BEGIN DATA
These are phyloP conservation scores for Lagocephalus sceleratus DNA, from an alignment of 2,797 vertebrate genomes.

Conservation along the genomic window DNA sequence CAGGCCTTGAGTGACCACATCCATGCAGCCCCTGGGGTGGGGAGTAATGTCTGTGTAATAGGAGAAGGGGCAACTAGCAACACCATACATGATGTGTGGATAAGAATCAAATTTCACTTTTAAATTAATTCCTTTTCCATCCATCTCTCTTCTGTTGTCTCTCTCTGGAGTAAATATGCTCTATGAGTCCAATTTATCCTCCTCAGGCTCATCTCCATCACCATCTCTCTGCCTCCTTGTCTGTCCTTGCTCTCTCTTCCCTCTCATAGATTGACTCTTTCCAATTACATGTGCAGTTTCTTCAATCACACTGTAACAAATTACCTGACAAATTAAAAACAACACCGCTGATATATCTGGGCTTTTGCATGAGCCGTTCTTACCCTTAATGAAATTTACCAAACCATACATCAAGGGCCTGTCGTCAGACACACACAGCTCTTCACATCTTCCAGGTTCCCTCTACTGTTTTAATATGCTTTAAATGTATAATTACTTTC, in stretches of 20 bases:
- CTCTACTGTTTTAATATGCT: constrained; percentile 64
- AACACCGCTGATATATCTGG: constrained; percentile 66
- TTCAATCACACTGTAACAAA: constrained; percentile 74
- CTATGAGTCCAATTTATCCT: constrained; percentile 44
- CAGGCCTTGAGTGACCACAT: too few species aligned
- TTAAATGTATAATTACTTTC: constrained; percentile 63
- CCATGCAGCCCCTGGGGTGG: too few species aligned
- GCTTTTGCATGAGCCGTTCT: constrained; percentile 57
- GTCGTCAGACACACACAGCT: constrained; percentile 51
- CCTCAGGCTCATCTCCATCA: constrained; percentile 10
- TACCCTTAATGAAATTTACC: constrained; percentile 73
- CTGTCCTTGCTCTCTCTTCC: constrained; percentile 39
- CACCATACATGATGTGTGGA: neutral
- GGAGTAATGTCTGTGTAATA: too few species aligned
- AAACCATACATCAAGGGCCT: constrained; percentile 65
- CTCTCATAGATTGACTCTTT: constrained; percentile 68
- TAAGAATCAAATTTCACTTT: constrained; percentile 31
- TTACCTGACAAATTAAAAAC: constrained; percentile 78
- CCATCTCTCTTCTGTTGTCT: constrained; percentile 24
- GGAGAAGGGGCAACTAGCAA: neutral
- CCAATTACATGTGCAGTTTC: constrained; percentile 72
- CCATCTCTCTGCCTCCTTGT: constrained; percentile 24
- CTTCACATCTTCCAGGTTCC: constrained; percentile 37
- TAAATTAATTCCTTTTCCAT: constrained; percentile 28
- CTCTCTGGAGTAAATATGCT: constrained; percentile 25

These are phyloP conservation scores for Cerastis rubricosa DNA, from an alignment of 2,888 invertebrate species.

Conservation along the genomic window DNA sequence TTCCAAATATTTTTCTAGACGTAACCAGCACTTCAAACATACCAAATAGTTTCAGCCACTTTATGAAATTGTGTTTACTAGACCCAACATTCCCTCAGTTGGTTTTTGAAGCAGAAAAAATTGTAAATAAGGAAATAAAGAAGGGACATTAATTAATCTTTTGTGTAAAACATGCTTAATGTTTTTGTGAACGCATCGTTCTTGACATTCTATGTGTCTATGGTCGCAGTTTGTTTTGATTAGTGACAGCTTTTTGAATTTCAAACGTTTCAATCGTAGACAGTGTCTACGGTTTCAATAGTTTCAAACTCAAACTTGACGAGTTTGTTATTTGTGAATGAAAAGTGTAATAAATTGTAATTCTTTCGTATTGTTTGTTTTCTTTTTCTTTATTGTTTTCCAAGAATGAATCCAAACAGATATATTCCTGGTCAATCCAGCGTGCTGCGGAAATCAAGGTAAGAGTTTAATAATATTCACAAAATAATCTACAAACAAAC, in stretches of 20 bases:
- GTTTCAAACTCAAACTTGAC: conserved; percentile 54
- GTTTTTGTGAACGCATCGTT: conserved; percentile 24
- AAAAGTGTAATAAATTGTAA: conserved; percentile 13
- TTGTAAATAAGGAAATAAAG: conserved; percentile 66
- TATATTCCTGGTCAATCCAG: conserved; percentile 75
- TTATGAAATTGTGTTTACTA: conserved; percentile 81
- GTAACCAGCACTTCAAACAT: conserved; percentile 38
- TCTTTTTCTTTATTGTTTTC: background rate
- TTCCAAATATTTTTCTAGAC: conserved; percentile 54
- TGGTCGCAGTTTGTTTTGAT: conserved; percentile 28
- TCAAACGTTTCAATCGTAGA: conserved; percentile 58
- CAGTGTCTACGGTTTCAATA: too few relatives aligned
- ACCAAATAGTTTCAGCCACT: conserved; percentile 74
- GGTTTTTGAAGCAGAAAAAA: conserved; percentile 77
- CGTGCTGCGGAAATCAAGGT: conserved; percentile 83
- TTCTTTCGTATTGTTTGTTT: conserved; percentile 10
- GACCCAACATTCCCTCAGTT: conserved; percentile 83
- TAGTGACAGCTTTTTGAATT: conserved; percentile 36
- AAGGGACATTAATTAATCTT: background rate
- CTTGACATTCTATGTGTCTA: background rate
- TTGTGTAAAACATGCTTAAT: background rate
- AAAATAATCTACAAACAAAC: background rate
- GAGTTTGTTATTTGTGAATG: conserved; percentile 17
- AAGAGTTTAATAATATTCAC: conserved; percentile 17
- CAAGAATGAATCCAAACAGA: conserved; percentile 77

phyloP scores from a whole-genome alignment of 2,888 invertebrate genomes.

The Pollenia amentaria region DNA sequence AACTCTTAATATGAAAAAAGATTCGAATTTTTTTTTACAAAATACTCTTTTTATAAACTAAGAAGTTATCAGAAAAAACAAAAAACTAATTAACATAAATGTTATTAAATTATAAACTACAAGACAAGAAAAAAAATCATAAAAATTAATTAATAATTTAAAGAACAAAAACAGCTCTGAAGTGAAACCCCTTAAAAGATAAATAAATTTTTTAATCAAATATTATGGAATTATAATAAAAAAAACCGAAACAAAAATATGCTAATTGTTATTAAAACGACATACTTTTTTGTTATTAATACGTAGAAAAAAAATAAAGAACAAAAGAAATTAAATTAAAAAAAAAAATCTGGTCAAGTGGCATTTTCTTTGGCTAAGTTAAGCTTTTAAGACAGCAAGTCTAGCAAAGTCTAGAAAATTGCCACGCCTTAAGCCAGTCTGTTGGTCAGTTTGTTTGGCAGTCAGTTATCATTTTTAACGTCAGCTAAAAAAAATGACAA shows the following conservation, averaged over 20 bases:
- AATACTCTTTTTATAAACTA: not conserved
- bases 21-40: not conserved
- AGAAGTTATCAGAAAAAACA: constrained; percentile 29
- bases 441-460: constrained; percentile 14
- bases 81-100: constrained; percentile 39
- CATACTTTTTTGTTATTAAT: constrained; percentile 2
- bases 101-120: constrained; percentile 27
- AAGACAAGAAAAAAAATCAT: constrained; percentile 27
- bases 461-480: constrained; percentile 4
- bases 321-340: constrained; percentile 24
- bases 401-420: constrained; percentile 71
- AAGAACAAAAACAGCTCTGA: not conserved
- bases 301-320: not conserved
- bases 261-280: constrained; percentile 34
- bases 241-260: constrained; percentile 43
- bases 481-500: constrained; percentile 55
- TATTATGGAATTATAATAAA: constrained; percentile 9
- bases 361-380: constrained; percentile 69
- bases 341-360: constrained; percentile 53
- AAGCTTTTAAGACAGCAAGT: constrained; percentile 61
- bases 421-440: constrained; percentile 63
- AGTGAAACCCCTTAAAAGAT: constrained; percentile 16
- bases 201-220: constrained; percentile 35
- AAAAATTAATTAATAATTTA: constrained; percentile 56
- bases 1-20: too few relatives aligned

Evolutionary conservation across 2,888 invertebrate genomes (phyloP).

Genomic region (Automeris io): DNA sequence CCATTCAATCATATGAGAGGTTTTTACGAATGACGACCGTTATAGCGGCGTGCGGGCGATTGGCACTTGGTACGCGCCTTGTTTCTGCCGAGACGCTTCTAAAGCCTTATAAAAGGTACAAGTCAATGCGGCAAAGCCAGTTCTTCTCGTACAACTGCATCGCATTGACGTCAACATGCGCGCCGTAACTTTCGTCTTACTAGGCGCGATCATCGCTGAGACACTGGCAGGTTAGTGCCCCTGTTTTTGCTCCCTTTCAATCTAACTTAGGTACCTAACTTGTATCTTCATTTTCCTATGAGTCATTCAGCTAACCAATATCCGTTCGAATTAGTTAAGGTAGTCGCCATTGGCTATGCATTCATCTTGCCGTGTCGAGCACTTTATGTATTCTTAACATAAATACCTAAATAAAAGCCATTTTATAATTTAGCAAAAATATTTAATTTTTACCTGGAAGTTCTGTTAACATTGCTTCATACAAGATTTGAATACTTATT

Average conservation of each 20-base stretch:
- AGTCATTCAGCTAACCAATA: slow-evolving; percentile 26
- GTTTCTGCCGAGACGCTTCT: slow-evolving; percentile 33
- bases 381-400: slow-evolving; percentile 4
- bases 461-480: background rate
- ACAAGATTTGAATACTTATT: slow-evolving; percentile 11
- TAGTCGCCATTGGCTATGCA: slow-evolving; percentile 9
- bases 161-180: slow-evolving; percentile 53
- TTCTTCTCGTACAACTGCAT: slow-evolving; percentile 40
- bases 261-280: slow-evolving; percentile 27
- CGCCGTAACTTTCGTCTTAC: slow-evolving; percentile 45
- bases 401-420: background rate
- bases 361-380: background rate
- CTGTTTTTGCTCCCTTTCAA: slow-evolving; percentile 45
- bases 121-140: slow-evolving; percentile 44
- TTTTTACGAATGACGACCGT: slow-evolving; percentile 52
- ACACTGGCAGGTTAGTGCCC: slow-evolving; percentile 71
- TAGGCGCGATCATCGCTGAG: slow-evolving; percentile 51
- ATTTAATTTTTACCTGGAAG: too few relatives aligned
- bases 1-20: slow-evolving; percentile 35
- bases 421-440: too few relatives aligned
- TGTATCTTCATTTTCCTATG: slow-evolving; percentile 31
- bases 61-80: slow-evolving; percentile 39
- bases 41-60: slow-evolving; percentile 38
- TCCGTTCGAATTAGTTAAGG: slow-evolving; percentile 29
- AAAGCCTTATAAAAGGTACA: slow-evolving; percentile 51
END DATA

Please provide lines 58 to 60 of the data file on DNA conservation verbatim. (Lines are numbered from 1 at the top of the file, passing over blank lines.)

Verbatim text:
- bases 21-40: not conserved
- AGAAGTTATCAGAAAAAACA: constrained; percentile 29
- bases 441-460: constrained; percentile 14